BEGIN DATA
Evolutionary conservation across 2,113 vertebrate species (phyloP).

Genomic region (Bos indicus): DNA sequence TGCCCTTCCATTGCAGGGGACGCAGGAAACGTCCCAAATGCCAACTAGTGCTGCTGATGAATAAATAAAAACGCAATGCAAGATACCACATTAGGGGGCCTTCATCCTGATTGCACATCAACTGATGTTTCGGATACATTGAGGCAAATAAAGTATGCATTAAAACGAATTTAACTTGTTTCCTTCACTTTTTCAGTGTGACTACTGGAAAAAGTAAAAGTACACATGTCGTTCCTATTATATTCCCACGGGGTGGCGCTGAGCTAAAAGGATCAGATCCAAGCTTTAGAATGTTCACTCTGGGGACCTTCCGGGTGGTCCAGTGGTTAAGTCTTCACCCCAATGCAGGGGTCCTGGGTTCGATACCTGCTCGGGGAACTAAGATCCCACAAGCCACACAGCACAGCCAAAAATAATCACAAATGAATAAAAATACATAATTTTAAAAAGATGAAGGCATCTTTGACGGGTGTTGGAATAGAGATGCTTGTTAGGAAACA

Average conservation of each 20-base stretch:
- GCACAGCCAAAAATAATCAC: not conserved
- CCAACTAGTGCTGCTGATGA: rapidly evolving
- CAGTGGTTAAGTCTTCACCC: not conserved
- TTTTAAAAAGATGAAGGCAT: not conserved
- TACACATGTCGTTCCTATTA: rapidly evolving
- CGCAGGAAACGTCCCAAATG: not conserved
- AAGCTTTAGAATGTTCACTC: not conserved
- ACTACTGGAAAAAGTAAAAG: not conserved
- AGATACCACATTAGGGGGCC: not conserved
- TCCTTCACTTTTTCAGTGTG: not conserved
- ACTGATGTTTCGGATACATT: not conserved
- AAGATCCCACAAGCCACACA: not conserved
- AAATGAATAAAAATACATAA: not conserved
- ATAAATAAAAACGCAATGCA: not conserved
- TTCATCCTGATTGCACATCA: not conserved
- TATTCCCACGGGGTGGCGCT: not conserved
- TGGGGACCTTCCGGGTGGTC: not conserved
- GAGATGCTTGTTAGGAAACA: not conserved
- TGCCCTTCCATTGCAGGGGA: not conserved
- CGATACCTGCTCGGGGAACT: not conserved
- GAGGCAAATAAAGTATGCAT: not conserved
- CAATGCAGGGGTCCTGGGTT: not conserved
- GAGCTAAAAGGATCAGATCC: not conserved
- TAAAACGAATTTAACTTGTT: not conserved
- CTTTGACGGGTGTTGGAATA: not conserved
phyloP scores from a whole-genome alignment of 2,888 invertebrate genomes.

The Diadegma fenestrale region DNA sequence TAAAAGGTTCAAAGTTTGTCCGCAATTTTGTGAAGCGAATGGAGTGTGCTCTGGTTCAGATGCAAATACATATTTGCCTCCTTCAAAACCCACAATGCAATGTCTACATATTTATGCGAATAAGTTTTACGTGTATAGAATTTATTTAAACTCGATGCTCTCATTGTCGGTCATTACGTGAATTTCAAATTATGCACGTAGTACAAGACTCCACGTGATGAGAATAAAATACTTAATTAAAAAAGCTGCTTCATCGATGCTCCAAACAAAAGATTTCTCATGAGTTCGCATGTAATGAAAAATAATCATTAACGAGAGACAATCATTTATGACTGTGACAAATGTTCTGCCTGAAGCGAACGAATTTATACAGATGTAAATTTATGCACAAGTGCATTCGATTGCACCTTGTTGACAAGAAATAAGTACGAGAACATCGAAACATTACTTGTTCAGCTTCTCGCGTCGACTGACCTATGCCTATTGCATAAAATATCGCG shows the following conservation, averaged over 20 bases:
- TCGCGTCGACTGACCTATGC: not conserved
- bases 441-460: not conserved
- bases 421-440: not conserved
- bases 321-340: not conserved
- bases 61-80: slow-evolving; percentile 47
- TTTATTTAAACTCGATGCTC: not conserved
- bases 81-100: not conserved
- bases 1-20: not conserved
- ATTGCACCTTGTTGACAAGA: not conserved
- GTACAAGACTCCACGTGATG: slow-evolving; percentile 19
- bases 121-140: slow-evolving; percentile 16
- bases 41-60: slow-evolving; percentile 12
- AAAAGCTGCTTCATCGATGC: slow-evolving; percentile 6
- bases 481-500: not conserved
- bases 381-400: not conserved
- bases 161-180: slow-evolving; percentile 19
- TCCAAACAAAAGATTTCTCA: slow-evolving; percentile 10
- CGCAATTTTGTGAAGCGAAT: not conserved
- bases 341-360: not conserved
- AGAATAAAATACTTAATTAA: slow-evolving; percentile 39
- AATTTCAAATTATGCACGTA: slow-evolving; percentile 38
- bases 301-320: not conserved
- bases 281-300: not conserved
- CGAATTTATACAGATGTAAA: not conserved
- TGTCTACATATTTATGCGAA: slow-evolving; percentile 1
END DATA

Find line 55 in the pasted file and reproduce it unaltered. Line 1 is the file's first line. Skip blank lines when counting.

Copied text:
- TGTCTACATATTTATGCGAA: slow-evolving; percentile 1